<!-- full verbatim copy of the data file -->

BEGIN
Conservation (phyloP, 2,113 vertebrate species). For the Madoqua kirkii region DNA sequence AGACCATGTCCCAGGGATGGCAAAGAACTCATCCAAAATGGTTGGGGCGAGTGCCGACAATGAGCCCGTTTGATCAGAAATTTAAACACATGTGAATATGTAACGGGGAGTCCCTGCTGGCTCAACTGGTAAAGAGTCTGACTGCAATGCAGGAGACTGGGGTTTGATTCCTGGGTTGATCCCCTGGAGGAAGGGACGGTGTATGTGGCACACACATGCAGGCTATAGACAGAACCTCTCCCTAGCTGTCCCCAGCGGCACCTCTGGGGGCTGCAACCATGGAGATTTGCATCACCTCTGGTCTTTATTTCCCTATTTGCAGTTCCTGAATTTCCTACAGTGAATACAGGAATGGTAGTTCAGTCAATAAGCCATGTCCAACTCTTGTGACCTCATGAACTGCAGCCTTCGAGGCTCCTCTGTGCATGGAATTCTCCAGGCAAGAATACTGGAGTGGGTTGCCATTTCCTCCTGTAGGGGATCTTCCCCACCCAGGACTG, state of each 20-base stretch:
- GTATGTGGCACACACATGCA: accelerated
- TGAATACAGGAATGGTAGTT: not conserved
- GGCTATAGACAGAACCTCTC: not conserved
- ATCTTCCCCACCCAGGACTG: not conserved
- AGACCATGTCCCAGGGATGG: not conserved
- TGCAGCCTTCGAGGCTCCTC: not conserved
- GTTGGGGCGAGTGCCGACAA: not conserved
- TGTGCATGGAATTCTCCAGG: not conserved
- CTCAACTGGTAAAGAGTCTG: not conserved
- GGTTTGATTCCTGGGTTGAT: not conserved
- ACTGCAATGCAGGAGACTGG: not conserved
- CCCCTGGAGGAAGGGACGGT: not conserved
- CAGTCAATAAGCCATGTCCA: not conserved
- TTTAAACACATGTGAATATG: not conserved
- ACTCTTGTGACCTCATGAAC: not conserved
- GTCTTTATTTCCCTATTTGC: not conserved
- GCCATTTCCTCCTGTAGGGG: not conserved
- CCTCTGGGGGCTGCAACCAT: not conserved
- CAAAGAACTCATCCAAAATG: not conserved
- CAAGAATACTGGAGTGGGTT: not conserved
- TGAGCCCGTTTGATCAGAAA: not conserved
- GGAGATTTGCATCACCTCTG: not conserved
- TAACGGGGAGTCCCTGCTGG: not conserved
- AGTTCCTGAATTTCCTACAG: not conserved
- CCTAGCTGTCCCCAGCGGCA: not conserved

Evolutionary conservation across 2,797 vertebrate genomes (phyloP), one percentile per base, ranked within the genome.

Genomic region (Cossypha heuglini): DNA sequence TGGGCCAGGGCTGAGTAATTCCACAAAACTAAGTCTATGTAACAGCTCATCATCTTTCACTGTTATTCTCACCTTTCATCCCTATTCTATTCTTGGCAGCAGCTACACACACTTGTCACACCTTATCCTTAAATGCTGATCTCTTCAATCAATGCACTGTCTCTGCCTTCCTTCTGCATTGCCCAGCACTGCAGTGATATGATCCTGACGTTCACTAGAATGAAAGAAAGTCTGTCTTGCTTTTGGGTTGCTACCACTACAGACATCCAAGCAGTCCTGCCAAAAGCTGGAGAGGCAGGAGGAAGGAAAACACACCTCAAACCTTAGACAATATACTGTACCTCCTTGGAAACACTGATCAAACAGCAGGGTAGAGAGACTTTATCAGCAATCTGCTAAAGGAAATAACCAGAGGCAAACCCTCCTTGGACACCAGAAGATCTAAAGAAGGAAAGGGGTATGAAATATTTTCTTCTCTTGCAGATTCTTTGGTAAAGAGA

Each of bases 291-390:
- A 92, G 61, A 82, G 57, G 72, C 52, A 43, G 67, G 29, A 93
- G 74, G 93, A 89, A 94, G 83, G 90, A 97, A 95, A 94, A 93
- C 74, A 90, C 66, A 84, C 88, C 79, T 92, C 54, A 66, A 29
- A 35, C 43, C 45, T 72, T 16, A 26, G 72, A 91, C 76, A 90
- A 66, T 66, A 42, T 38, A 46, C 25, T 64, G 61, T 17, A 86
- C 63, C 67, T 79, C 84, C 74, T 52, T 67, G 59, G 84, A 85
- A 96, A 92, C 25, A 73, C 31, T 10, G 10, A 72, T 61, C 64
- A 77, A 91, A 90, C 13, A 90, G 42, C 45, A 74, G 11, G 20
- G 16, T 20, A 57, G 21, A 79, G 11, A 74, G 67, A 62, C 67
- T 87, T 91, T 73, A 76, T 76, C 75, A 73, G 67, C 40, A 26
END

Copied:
Conservation (phyloP, 2,113 vertebrate species). For the Madoqua kirkii region DNA sequence AGACCATGTCCCAGGGATGGCAAAGAACTCATCCAAAATGGTTGGGGCGAGTGCCGACAATGAGCCCGTTTGATCAGAAATTTAAACACATGTGAATATGTAACGGGGAGTCCCTGCTGGCTCAACTGGTAAAGAGTCTGACTGCAATGCAGGAGACTGGGGTTTGATTCCTGGGTTGATCCCCTGGAGGAAGGGACGGTGTATGTGGCACACACATGCAGGCTATAGACAGAACCTCTCCCTAGCTGTCCCCAGCGGCACCTCTGGGGGCTGCAACCATGGAGATTTGCATCACCTCTGGTCTTTATTTCCCTATTTGCAGTTCCTGAATTTCCTACAGTGAATACAGGAATGGTAGTTCAGTCAATAAGCCATGTCCAACTCTTGTGACCTCATGAACTGCAGCCTTCGAGGCTCCTCTGTGCATGGAATTCTCCAGGCAAGAATACTGGAGTGGGTTGCCATTTCCTCCTGTAGGGGATCTTCCCCACCCAGGACTG, state of each 20-base stretch:
- GTATGTGGCACACACATGCA: accelerated
- TGAATACAGGAATGGTAGTT: not conserved
- GGCTATAGACAGAACCTCTC: not conserved
- ATCTTCCCCACCCAGGACTG: not conserved
- AGACCATGTCCCAGGGATGG: not conserved
- TGCAGCCTTCGAGGCTCCTC: not conserved
- GTTGGGGCGAGTGCCGACAA: not conserved
- TGTGCATGGAATTCTCCAGG: not conserved
- CTCAACTGGTAAAGAGTCTG: not conserved
- GGTTTGATTCCTGGGTTGAT: not conserved
- ACTGCAATGCAGGAGACTGG: not conserved
- CCCCTGGAGGAAGGGACGGT: not conserved
- CAGTCAATAAGCCATGTCCA: not conserved
- TTTAAACACATGTGAATATG: not conserved
- ACTCTTGTGACCTCATGAAC: not conserved
- GTCTTTATTTCCCTATTTGC: not conserved
- GCCATTTCCTCCTGTAGGGG: not conserved
- CCTCTGGGGGCTGCAACCAT: not conserved
- CAAAGAACTCATCCAAAATG: not conserved
- CAAGAATACTGGAGTGGGTT: not conserved
- TGAGCCCGTTTGATCAGAAA: not conserved
- GGAGATTTGCATCACCTCTG: not conserved
- TAACGGGGAGTCCCTGCTGG: not conserved
- AGTTCCTGAATTTCCTACAG: not conserved
- CCTAGCTGTCCCCAGCGGCA: not conserved

Evolutionary conservation across 2,797 vertebrate genomes (phyloP), one percentile per base, ranked within the genome.

Genomic region (Cossypha heuglini): DNA sequence TGGGCCAGGGCTGAGTAATTCCACAAAACTAAGTCTATGTAACAGCTCATCATCTTTCACTGTTATTCTCACCTTTCATCCCTATTCTATTCTTGGCAGCAGCTACACACACTTGTCACACCTTATCCTTAAATGCTGATCTCTTCAATCAATGCACTGTCTCTGCCTTCCTTCTGCATTGCCCAGCACTGCAGTGATATGATCCTGACGTTCACTAGAATGAAAGAAAGTCTGTCTTGCTTTTGGGTTGCTACCACTACAGACATCCAAGCAGTCCTGCCAAAAGCTGGAGAGGCAGGAGGAAGGAAAACACACCTCAAACCTTAGACAATATACTGTACCTCCTTGGAAACACTGATCAAACAGCAGGGTAGAGAGACTTTATCAGCAATCTGCTAAAGGAAATAACCAGAGGCAAACCCTCCTTGGACACCAGAAGATCTAAAGAAGGAAAGGGGTATGAAATATTTTCTTCTCTTGCAGATTCTTTGGTAAAGAGA

Each of bases 291-390:
- A 92, G 61, A 82, G 57, G 72, C 52, A 43, G 67, G 29, A 93
- G 74, G 93, A 89, A 94, G 83, G 90, A 97, A 95, A 94, A 93
- C 74, A 90, C 66, A 84, C 88, C 79, T 92, C 54, A 66, A 29
- A 35, C 43, C 45, T 72, T 16, A 26, G 72, A 91, C 76, A 90
- A 66, T 66, A 42, T 38, A 46, C 25, T 64, G 61, T 17, A 86
- C 63, C 67, T 79, C 84, C 74, T 52, T 67, G 59, G 84, A 85
- A 96, A 92, C 25, A 73, C 31, T 10, G 10, A 72, T 61, C 64
- A 77, A 91, A 90, C 13, A 90, G 42, C 45, A 74, G 11, G 20
- G 16, T 20, A 57, G 21, A 79, G 11, A 74, G 67, A 62, C 67
- T 87, T 91, T 73, A 76, T 76, C 75, A 73, G 67, C 40, A 26